>     What happened with the Gramps project that was started
>     some time ago to develop an online-version?____
>
>     __ __
>
>     Many thanks,____
>
>     Eckhard____
>
>     __ __
>
>     __ __
>
>
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>
>
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>
>
>
>
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>
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Re: Collaborative family research

avarnes
In reply to this post by Eckhard Genßmann
If you're looking for web/php based software like webtrees for the purpose of collaboration, please check out HuMo-gen. It supports permissions per user group, in addition to the basic functionality you would expect from standalone software (including in-place editing, multiple trees, duplicate search/merge, gedcom export, etc.).
Even better, it is free/open source and has a very active development team who will implement any (good) suggestion you throw at them.
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Re: Collaborative family research

jerome
Not tested all of them, but there are many others 'foss/floss' tools in many languages (coding):

* http://gramps-project.org/wiki/index.php?title=Other_genealogy_tools#Other_Tools

* http://gramps-project.org/wiki/index.php?title=Other_genealogy_software

All have advantages and disadvantages.
About synchronization and exchange, some of them have inherited gedcom limits, some others have features limitations.


--- En date de : Ven 23.3.12, avarnes <[hidden email]> a écrit :

> De: avarnes <[hidden email]>
> Objet: Re: [Gramps-users] Collaborative family research
> À: [hidden email]
> Date: Vendredi 23 mars 2012, 20h33
> If you're looking for web/php based
> software like webtrees for the purpose of
> collaboration, please check out HuMo-gen. It supports
> permissions per user
> group, in addition to the basic functionality you would
> expect from
> standalone software (including in-place editing, multiple
> trees, duplicate
> search/merge, gedcom export, etc.).
> Even better, it is free/open source and has a very active
> development team
> who will implement any (good) suggestion you throw at them.
>
> --
> View this message in context: http://gramps.1791082.n4.nabble.com/Collaborative-family-research-tp4496764p4499974.html
> Sent from the GRAMPS - User mailing list archive at
> Nabble.com.
>
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>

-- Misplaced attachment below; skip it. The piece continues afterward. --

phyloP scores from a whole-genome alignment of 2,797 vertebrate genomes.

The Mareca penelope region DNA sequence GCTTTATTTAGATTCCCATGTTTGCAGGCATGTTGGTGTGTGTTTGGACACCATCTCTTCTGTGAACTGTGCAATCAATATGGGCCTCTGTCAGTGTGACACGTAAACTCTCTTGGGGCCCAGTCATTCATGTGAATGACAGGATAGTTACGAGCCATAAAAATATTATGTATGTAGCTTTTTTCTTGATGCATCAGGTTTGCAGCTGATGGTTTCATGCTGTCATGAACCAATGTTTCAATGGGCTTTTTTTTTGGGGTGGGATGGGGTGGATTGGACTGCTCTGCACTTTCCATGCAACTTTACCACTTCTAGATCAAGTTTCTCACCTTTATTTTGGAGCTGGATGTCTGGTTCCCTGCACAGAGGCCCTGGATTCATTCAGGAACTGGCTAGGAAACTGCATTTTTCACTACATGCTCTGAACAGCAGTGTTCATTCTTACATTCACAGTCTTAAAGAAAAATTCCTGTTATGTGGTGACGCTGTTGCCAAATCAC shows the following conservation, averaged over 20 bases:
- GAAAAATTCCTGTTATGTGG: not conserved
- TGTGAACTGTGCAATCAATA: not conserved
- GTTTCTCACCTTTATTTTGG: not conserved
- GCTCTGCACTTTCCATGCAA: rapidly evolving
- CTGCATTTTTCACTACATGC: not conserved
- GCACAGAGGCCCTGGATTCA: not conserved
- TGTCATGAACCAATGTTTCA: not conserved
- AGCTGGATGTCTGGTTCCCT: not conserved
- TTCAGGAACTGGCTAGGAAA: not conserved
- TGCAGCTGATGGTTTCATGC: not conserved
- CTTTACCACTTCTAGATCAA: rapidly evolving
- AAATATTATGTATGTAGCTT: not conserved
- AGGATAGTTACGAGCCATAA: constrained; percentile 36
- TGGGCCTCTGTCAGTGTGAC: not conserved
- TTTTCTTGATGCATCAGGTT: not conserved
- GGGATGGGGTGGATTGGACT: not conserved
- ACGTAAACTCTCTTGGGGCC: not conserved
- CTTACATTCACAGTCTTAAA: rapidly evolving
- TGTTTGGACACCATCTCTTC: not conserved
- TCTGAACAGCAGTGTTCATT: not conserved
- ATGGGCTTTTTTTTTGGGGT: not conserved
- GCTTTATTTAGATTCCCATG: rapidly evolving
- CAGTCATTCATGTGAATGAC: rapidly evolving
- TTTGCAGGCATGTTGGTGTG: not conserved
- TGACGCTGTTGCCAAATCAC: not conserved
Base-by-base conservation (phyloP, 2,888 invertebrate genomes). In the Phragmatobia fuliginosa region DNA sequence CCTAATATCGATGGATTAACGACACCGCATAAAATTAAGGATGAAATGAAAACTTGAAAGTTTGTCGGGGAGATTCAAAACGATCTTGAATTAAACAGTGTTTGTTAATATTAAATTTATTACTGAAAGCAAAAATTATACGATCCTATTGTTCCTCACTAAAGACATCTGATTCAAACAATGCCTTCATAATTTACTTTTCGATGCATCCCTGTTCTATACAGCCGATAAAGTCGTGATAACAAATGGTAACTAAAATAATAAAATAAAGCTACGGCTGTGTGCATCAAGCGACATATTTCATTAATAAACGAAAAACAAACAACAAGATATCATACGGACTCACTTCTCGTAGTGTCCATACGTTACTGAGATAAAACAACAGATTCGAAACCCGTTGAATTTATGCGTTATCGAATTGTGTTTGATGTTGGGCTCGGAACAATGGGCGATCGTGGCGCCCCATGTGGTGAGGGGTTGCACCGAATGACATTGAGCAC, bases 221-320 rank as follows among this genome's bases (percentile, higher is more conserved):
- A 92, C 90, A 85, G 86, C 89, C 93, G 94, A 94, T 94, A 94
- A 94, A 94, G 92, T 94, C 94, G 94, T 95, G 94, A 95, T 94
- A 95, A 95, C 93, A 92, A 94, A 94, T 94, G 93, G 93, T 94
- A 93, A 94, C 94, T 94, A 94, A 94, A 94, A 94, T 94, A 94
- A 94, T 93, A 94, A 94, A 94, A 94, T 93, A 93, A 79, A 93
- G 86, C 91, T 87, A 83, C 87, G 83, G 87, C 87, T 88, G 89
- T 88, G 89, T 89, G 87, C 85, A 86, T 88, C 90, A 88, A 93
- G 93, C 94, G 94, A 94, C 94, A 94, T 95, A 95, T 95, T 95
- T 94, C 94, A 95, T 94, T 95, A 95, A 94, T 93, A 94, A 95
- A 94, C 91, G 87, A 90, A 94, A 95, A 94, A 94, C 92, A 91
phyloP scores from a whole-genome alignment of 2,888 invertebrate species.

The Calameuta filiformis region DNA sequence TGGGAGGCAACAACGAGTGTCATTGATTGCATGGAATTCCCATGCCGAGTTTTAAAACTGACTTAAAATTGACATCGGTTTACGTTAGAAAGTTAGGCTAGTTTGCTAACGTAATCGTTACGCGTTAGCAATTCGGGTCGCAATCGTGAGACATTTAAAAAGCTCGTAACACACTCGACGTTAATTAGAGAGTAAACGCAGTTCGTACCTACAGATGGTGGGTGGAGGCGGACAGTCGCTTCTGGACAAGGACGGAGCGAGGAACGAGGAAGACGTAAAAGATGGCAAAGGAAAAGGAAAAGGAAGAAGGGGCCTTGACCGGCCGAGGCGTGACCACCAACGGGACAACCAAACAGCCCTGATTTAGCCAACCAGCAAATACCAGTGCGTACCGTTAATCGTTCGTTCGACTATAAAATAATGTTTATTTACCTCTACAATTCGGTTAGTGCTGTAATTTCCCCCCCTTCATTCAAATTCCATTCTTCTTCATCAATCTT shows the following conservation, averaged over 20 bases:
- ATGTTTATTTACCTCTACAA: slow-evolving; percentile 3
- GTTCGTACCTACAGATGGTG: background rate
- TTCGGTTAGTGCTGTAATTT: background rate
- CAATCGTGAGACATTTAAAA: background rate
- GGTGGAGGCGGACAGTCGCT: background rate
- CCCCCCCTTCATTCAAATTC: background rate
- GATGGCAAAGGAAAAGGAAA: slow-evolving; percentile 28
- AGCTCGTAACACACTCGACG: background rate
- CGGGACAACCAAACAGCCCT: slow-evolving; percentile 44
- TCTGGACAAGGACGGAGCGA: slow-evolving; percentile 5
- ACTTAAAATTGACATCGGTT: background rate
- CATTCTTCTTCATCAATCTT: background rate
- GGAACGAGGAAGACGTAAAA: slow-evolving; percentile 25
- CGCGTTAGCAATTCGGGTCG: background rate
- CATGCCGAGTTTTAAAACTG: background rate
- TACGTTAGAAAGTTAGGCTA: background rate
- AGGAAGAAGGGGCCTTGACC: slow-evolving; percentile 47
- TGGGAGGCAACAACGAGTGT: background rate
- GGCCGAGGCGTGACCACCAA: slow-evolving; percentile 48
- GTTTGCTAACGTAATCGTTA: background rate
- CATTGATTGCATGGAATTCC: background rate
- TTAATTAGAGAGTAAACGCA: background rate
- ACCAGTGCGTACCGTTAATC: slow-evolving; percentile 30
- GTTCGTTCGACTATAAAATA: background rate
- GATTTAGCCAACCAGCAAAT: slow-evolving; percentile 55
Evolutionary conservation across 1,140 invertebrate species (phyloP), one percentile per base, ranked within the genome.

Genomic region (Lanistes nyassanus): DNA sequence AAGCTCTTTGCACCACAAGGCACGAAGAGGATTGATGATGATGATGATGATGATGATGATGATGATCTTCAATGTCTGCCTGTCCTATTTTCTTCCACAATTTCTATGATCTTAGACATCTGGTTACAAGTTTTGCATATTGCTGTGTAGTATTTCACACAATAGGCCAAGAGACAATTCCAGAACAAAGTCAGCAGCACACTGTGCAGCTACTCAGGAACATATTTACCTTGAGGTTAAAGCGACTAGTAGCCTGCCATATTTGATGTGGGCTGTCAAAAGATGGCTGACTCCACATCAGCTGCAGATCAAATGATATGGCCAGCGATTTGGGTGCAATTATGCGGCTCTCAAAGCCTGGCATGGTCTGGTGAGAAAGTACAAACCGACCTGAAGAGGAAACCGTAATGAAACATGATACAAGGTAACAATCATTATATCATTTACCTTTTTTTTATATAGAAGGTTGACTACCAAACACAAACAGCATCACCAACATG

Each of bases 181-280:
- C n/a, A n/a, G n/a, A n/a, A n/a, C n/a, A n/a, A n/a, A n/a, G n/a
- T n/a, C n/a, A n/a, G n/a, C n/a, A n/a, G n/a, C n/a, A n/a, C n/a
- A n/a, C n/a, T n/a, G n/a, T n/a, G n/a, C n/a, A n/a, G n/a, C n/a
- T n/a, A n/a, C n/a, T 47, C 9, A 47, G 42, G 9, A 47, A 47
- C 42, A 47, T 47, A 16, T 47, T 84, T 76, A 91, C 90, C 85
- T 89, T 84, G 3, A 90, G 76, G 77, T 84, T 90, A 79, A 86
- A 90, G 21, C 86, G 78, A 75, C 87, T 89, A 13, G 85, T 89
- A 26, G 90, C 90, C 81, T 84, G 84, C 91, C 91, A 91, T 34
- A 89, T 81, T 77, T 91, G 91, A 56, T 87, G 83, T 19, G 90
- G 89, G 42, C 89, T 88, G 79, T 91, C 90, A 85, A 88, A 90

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Re: Collaborative family research

benste
In reply to this post by Eckhard Genßmann
I had a similar problem and did not wish to put my Gramps database directly online. I incorporated Gramps within my Joomla site (within a registered user section) but also put a Blog page there to encourage feedback, which I could assess and then add to the family tree.

Ben Steven
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Re: Collaborative family research

Eckhard Genßmann
In reply to this post by LornaJ

Thanks for all the comments received on this question.

It looks like I would lose some information when moving to an online solution. To make it even worse: you don’t know what you are about to lose. The majority of the responses to that question also made clear that there is NOT that big benefit that the online collaboration will bring – but a lot of concerns and effort to synchronize.

 

My decision based on your comments: I will wait and see what Gramps Connect will bring once it is ready for use. In the meantime, I will do the traditional way: offer my information to the family through Navweb and ask for comments and corrections by email, that I can work into my Gramps data …

 

Again, thanks a lot for your contributions. It helped to build my mind and to avoid bad decision.

Eckhard

 

Von: b4m [mailto:[hidden email]]
Gesendet: Freitag, 23. März 2012 01:27
An: [hidden email]
Betreff: [Gramps-users] Collaborative family research

 

Further to Ted's reply below,

 

I also use Ancestry as my main on-line tool.  Other people cannot change your tree there (so they can't break it for you!), but they can add comments if you allow them to, and if they have their own tree you can accept "Hints" from their tree and copy information fairly easily from one tree to another. Of course, if you make your tree public, or even have it as a private one shared only with your family members, the information you have in your tree is likely to be shared with others.  Ancestry does however have a setting which hides the details of living people in your tree from others, to protect their privacy.

 

The main difficulty I have found with keeping an online tree on Ancestry and a local one in Gramps is that of keeping them both in sync.